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Sci-Tech

NASA's Lincoln penny on Mars shows how hard the wind blows

The Curiosity rover's 1909 penny looks very different than it did at the end of a massive dust storm.

The global dust storm on Mars earlier this year coated NASA's rovers in a layer of red planet grime. A new set of images shows how the current windy season is cleaning off the Curiosity rover. 

Curiosity team member and planetary scientist Abigail Fraeman posted an update to the mission blog on Wednesday with two images taken by the Mars Hand Lens Imager (MAHLI) camera on the rover's arm.

This Curiosity penny image from Mars comes from Sept. 4, 2018.

NASA/JPL-Caltech/MSSS

The first image dates to Sept. 4 and shows the coin used to help calibrate Curiosity's camera and test its performance. The penny is coated with Mars dust, a reminder of the powerful storm that knocked NASA's Opportunity rover out of contact in June. 

Later, Curiosity's penny looks pretty clean.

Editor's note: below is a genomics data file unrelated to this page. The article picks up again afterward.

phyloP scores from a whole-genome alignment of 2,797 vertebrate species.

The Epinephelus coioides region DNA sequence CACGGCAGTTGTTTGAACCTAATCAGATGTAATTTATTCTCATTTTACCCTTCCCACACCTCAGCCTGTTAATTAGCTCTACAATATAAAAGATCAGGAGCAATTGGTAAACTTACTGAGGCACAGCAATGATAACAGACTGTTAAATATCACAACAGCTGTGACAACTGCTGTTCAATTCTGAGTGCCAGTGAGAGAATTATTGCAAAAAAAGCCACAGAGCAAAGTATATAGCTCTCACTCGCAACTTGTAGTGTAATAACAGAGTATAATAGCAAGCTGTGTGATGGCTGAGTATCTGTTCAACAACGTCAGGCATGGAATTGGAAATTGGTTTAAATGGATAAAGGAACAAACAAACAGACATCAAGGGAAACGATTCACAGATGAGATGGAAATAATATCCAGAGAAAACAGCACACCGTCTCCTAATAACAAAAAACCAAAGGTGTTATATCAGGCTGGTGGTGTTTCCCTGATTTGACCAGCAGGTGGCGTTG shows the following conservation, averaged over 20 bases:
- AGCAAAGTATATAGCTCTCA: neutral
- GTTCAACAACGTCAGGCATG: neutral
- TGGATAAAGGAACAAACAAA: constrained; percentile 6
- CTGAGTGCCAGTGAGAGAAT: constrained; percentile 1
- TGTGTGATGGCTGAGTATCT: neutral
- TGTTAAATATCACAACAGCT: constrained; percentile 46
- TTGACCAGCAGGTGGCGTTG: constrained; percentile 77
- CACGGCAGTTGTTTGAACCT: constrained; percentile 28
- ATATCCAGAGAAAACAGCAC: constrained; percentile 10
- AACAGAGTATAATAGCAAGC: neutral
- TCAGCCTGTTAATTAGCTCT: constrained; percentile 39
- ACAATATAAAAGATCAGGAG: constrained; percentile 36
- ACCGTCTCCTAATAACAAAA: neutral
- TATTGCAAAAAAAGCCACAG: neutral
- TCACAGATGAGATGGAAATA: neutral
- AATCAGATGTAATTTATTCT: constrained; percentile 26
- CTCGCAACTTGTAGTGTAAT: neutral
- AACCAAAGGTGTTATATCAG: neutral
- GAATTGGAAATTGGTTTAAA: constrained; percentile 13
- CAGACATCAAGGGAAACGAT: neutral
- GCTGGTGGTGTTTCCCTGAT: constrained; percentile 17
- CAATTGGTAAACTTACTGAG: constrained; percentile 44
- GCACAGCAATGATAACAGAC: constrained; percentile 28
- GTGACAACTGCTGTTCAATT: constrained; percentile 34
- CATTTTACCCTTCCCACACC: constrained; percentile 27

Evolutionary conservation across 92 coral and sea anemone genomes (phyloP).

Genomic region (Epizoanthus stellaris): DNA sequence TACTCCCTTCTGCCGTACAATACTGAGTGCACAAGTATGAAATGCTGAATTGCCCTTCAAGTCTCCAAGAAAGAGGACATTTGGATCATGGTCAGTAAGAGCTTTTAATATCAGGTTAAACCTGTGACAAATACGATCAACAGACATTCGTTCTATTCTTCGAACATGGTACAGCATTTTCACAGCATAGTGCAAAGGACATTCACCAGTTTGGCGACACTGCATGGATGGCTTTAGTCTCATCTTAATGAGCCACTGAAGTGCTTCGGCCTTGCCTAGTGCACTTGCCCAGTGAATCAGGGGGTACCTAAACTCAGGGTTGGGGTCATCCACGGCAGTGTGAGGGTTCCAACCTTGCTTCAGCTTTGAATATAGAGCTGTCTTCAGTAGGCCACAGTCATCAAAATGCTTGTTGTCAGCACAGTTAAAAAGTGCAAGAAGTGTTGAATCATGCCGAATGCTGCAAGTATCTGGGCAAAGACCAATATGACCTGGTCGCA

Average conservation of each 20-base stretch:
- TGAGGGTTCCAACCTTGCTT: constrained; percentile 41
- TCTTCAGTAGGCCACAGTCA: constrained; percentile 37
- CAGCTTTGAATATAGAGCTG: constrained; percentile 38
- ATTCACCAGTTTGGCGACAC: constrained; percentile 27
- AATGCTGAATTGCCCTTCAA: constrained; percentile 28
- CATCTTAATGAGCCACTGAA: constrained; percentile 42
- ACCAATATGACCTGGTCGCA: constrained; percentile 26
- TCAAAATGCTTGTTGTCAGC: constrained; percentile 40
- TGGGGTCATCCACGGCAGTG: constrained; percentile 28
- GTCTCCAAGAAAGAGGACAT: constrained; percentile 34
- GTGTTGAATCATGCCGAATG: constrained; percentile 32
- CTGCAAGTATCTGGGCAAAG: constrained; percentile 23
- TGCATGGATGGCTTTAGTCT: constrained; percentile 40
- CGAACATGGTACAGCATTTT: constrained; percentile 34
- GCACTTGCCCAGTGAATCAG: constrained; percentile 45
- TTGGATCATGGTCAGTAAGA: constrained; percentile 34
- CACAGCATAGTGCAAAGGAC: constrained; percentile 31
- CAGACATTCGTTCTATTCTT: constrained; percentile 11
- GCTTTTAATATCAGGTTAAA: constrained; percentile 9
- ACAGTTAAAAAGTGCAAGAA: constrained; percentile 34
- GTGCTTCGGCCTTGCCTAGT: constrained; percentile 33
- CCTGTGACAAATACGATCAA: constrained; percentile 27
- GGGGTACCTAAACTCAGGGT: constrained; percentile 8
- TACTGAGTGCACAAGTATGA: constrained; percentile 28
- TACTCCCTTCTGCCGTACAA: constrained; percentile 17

NASA/JPL-Caltech/MSSS

The second image is from Dec. 2 and shows a much cleaner penny. "Dust has certainly been blowing around in Gale Crater lately," writes Fraeman. 

Curiosity's clean coin may help boost optimism about the Opportunity rover, which went into hibernation when dust covered its solar panels and cut off its power. NASA is still hopeful that winds will clean the panels and allow the rover to recharge and make contact. 

Curiosity is currently investigating a group of red Jura rocks and the team hopes to find a suitable site for drilling to get a better understanding of their geology. It'll be doing so with a much less dusty rover than they had weeks ago.